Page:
SEGA attorneys have targeted Steam Database over piracy issues surrounding the match Yakuza: Just Like A Dragon, mistaking the web site for a piracy website.
When some individuals have been pirating the newest Yakuza game online, Steam Database is definitely not accountable for all these pirated copies; unfortunately, that does not appear to have stopped SEGA from threatening the website with legal action.
Yakuza: Like A Dragon is the latest installment in the Yakuza series from SEGA. The match was released worldwide in November 2020 and published on the PlayStation 5 at ancient 2021. This Yakuza focuses on a unique principal character than previous installments, following the life of Kazuma Kiryu, who’s trying to live a normal life after leaving the Tojo Clan. The game features all of the wacky novelty fun and street brawling the series is known for, even though in a very first for the show it’s shifted to a turn-based combat system more recognizable to fans of Persona 5 and similar titles.
One of the creators and developers of Steam Database, Pavel Djundik (through Kotaku), has published on Twitter about lawyers from SEGA who are trying to take down the website’s page for Yakuza: Just Like A Dragon after asserting that the statistics site was distributing the game. Djundik needed to take the page down himself after a claim has been delivered to the web host firm managing Steam Database. Presently the webpage sports a message describing SEGA’s accusation and intentionally refuting it.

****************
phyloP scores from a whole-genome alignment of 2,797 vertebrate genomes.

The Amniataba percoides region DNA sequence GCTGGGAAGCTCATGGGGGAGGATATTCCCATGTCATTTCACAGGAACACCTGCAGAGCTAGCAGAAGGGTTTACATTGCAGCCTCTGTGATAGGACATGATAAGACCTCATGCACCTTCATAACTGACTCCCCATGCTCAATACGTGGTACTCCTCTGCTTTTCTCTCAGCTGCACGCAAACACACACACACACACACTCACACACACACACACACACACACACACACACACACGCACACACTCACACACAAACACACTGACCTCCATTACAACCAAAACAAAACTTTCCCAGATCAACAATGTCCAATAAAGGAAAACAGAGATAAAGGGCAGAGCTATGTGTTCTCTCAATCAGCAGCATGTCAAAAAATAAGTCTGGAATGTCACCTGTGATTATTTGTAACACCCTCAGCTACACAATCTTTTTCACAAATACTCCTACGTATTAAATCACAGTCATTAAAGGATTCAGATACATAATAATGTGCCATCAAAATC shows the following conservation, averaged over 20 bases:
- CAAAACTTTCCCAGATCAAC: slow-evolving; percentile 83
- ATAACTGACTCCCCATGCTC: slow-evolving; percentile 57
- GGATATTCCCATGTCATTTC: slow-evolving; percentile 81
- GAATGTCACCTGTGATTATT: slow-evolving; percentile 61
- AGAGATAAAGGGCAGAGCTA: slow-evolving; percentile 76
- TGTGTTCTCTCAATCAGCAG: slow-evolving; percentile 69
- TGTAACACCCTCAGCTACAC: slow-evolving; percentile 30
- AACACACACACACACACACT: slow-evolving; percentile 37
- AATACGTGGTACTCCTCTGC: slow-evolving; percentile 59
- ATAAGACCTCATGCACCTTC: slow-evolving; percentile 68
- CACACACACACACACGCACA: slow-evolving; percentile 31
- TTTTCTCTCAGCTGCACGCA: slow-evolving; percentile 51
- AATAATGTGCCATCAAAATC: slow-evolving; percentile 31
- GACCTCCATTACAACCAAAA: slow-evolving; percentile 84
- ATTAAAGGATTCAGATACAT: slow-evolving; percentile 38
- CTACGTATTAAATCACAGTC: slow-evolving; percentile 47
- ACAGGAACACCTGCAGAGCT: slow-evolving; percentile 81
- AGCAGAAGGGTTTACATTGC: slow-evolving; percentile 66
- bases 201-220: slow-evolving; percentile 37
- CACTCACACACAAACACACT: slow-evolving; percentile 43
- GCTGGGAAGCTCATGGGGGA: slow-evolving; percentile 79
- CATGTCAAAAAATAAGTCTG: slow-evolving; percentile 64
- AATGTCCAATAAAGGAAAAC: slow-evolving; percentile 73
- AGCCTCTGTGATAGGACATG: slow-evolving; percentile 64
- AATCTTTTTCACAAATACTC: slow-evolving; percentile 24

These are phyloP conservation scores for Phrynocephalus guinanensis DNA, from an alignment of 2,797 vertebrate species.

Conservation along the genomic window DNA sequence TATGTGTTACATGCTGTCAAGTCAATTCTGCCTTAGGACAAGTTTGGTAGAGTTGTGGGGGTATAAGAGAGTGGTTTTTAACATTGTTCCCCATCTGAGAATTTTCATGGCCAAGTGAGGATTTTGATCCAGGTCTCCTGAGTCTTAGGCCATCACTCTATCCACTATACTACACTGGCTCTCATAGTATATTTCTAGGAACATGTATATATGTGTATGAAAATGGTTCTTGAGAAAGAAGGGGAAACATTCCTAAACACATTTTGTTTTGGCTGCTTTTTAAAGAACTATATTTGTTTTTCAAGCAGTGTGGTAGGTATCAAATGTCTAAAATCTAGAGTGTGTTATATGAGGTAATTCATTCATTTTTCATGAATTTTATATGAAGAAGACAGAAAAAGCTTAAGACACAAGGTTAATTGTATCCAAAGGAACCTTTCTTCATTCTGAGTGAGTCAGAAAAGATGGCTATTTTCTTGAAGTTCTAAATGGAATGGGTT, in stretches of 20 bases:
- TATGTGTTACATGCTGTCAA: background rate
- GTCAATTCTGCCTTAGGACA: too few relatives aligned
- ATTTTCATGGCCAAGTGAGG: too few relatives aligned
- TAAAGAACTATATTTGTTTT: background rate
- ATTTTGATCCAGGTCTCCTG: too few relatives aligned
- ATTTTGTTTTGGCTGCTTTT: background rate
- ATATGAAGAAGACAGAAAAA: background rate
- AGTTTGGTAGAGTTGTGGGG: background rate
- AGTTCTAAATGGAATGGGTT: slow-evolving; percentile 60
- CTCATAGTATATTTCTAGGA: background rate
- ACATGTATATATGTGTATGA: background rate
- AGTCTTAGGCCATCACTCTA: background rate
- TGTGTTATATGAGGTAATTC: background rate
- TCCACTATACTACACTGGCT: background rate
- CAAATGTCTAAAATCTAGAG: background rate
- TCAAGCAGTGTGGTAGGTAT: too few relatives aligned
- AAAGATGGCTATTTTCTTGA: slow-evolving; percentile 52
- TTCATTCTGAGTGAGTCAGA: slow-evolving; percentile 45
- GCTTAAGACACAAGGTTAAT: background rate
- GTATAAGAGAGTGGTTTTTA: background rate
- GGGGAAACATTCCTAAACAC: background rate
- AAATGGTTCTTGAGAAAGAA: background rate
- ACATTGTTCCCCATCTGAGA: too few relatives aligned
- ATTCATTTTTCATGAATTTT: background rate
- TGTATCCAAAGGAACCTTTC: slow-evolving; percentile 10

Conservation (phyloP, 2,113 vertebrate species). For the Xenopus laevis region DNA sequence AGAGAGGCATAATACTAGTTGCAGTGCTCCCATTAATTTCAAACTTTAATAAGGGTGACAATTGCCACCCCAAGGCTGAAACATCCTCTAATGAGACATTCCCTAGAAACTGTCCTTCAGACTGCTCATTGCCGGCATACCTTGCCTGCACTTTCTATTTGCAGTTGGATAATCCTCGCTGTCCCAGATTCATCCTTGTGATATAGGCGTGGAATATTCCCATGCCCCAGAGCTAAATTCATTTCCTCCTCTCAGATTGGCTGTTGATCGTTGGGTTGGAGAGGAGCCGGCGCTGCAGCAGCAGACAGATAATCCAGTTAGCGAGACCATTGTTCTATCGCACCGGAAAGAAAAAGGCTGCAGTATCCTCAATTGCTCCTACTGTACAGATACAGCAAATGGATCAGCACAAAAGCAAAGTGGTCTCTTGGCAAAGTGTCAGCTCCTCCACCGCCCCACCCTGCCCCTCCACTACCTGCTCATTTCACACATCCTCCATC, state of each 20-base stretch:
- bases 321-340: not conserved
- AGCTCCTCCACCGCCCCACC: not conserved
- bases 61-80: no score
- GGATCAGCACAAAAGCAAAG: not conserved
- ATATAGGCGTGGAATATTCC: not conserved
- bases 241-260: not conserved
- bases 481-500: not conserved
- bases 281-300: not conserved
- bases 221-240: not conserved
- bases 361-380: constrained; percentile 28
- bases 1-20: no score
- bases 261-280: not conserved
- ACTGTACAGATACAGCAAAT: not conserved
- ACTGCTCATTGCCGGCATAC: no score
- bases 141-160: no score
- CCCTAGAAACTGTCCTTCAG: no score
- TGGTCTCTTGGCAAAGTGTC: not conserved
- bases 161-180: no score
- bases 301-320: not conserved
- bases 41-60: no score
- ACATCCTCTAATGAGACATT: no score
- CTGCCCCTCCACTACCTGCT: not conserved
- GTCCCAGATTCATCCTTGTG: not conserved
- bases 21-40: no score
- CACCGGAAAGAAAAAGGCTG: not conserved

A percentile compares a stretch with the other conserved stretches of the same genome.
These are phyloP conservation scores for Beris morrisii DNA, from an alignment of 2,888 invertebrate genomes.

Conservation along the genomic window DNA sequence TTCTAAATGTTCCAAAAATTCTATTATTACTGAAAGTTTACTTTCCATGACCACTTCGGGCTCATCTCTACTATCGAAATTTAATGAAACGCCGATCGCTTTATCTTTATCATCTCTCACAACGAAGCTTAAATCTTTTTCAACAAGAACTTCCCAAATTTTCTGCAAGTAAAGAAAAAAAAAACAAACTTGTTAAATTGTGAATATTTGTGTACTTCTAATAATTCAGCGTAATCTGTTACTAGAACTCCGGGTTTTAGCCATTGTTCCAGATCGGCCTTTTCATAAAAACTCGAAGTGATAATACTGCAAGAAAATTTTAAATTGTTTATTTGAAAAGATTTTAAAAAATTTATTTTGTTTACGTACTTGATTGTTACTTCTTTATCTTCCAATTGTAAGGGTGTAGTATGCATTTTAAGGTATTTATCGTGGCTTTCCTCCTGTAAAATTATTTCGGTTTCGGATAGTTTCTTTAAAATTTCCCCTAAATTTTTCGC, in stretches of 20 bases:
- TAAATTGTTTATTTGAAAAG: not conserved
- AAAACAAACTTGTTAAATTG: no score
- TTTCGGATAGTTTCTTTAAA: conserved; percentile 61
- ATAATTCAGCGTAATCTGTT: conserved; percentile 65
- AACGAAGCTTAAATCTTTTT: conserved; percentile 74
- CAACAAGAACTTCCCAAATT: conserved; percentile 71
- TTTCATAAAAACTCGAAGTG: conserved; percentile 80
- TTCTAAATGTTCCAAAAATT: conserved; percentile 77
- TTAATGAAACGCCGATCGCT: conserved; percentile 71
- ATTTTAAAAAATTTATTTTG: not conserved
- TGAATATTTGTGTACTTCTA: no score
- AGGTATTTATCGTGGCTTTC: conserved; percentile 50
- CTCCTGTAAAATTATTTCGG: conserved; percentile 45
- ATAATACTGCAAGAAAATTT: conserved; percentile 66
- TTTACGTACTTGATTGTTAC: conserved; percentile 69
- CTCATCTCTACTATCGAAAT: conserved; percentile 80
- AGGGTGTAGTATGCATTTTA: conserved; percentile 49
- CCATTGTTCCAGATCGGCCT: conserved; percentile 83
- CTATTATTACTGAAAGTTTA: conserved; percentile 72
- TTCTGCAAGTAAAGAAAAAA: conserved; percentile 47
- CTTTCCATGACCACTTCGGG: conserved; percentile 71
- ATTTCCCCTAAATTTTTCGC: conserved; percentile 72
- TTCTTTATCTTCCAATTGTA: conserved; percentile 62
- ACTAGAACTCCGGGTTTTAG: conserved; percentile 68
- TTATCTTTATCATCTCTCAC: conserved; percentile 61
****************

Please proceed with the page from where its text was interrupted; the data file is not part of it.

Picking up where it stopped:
It goes without mentioning that Steam Database is not a site to pirate games on. It’s a website that tracks public information from several sources, such as Steam, to display in an easy to use format. Information such as game pricing, revenue and participant counts are found on Steam Database. Even though the site has always been dedicated solely to seeing this sort of advice, it seems that the creators get a DMCA one or more times per year. The group works hard to solve any problems that pop up, but SEGA appears disinclined to react to any of Steam Database’s messages on the matter.
While it’s understandable that SEGA would want to bring the hammer down the prosecution on sites which help individuals pirate the games it works so tough to make, clearly, a mistake has been made in this case. Hopefully, SEGA and its attorneys quickly realize that Steam Database is innocent; it is simply a great tool for individuals to view interesting information online for free, rather than for pirating games.